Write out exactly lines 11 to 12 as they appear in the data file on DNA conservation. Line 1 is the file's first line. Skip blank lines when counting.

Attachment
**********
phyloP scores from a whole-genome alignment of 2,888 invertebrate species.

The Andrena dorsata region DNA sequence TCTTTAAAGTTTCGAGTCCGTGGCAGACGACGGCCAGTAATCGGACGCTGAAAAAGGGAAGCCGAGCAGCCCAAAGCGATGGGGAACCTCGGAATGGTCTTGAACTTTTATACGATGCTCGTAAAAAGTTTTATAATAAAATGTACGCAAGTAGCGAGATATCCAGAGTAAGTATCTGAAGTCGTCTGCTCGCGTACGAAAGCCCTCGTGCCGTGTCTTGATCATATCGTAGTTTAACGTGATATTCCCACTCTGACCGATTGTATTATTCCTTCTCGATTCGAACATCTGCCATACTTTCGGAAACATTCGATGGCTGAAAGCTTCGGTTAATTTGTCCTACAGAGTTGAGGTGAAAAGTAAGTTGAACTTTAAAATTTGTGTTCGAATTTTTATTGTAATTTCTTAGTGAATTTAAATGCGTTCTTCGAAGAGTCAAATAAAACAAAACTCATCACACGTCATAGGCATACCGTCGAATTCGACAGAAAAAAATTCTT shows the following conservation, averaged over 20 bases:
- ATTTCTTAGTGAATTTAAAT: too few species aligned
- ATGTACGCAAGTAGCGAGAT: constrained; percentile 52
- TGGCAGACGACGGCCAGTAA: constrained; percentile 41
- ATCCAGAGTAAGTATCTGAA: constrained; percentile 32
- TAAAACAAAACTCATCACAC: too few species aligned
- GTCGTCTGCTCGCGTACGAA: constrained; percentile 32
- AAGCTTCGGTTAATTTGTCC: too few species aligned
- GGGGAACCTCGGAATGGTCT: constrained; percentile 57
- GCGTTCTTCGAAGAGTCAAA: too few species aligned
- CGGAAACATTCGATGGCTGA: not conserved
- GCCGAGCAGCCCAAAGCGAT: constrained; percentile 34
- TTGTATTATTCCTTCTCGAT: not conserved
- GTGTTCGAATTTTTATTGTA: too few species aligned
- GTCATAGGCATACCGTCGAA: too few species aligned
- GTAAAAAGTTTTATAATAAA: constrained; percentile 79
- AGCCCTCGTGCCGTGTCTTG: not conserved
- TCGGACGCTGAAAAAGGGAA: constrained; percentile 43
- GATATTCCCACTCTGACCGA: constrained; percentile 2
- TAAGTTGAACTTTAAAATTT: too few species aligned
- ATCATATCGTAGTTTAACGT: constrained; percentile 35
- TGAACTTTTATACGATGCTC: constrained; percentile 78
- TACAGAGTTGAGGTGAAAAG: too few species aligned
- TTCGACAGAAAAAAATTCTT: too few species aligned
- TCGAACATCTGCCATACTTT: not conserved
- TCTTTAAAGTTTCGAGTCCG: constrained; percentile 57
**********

- GCGTTCTTCGAAGAGTCAAA: too few species aligned
- CGGAAACATTCGATGGCTGA: not conserved